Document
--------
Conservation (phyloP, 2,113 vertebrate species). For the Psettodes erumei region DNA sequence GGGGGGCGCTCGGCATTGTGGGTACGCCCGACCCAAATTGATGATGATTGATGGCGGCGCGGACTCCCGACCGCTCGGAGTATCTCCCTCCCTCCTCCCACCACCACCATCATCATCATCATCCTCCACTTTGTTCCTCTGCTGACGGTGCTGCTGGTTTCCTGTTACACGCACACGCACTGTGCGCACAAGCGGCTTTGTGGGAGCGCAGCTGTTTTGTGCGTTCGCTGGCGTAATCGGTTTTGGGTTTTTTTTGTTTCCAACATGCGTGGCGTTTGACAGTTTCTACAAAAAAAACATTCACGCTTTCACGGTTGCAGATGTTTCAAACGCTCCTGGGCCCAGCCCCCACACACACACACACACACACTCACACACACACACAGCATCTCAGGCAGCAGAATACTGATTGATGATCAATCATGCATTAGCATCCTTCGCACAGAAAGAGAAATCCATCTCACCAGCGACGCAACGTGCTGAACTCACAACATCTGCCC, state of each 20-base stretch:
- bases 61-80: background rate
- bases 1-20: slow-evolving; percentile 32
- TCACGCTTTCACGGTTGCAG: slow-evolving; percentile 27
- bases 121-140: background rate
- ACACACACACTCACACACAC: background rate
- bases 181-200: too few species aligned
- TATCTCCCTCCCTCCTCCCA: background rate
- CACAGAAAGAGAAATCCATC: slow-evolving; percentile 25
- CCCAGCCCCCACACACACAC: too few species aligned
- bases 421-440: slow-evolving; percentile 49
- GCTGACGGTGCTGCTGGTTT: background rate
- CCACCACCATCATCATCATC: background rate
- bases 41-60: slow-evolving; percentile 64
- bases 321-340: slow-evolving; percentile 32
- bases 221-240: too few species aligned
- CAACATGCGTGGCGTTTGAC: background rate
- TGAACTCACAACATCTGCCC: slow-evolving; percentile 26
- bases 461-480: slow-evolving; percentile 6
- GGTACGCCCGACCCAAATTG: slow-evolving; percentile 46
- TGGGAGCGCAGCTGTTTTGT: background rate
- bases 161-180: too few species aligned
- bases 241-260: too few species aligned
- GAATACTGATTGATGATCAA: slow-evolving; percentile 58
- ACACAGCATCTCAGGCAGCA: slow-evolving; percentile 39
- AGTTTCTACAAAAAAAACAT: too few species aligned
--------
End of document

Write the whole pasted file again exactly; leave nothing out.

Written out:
Conservation (phyloP, 2,113 vertebrate species). For the Psettodes erumei region DNA sequence GGGGGGCGCTCGGCATTGTGGGTACGCCCGACCCAAATTGATGATGATTGATGGCGGCGCGGACTCCCGACCGCTCGGAGTATCTCCCTCCCTCCTCCCACCACCACCATCATCATCATCATCCTCCACTTTGTTCCTCTGCTGACGGTGCTGCTGGTTTCCTGTTACACGCACACGCACTGTGCGCACAAGCGGCTTTGTGGGAGCGCAGCTGTTTTGTGCGTTCGCTGGCGTAATCGGTTTTGGGTTTTTTTTGTTTCCAACATGCGTGGCGTTTGACAGTTTCTACAAAAAAAACATTCACGCTTTCACGGTTGCAGATGTTTCAAACGCTCCTGGGCCCAGCCCCCACACACACACACACACACACTCACACACACACACAGCATCTCAGGCAGCAGAATACTGATTGATGATCAATCATGCATTAGCATCCTTCGCACAGAAAGAGAAATCCATCTCACCAGCGACGCAACGTGCTGAACTCACAACATCTGCCC, state of each 20-base stretch:
- bases 61-80: background rate
- bases 1-20: slow-evolving; percentile 32
- TCACGCTTTCACGGTTGCAG: slow-evolving; percentile 27
- bases 121-140: background rate
- ACACACACACTCACACACAC: background rate
- bases 181-200: too few species aligned
- TATCTCCCTCCCTCCTCCCA: background rate
- CACAGAAAGAGAAATCCATC: slow-evolving; percentile 25
- CCCAGCCCCCACACACACAC: too few species aligned
- bases 421-440: slow-evolving; percentile 49
- GCTGACGGTGCTGCTGGTTT: background rate
- CCACCACCATCATCATCATC: background rate
- bases 41-60: slow-evolving; percentile 64
- bases 321-340: slow-evolving; percentile 32
- bases 221-240: too few species aligned
- CAACATGCGTGGCGTTTGAC: background rate
- TGAACTCACAACATCTGCCC: slow-evolving; percentile 26
- bases 461-480: slow-evolving; percentile 6
- GGTACGCCCGACCCAAATTG: slow-evolving; percentile 46
- TGGGAGCGCAGCTGTTTTGT: background rate
- bases 161-180: too few species aligned
- bases 241-260: too few species aligned
- GAATACTGATTGATGATCAA: slow-evolving; percentile 58
- ACACAGCATCTCAGGCAGCA: slow-evolving; percentile 39
- AGTTTCTACAAAAAAAACAT: too few species aligned